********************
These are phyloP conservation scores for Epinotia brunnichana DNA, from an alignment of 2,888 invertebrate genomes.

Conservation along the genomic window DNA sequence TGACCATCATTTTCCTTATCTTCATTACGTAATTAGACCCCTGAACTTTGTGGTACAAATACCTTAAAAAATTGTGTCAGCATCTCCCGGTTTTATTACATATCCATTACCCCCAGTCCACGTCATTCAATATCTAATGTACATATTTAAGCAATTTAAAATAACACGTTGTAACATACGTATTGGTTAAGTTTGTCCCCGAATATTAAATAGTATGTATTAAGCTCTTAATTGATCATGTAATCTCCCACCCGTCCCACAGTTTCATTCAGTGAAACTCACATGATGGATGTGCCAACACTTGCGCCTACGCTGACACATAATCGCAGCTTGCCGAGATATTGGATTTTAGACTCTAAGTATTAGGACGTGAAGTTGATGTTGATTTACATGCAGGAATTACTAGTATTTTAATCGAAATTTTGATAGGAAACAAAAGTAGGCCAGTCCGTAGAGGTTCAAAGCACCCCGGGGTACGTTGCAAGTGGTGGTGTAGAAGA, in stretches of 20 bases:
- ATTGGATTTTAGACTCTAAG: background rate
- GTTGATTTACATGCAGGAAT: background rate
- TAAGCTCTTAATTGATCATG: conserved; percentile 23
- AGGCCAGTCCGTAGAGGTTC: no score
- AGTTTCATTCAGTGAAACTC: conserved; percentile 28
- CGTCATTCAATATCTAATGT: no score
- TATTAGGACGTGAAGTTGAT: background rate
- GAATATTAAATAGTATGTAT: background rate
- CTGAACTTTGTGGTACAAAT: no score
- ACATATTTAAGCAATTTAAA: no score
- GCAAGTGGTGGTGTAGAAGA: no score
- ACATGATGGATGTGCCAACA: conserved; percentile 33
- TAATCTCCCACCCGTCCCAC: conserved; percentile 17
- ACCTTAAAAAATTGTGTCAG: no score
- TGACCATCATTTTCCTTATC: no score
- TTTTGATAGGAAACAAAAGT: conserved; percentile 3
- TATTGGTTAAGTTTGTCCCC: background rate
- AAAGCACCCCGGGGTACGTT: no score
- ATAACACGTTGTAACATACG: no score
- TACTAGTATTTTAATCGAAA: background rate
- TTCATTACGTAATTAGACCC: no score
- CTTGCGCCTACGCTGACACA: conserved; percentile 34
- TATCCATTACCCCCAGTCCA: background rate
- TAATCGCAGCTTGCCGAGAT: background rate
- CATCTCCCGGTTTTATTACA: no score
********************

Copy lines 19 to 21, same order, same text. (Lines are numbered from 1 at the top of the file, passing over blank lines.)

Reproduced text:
- TATTGGTTAAGTTTGTCCCC: background rate
- AAAGCACCCCGGGGTACGTT: no score
- ATAACACGTTGTAACATACG: no score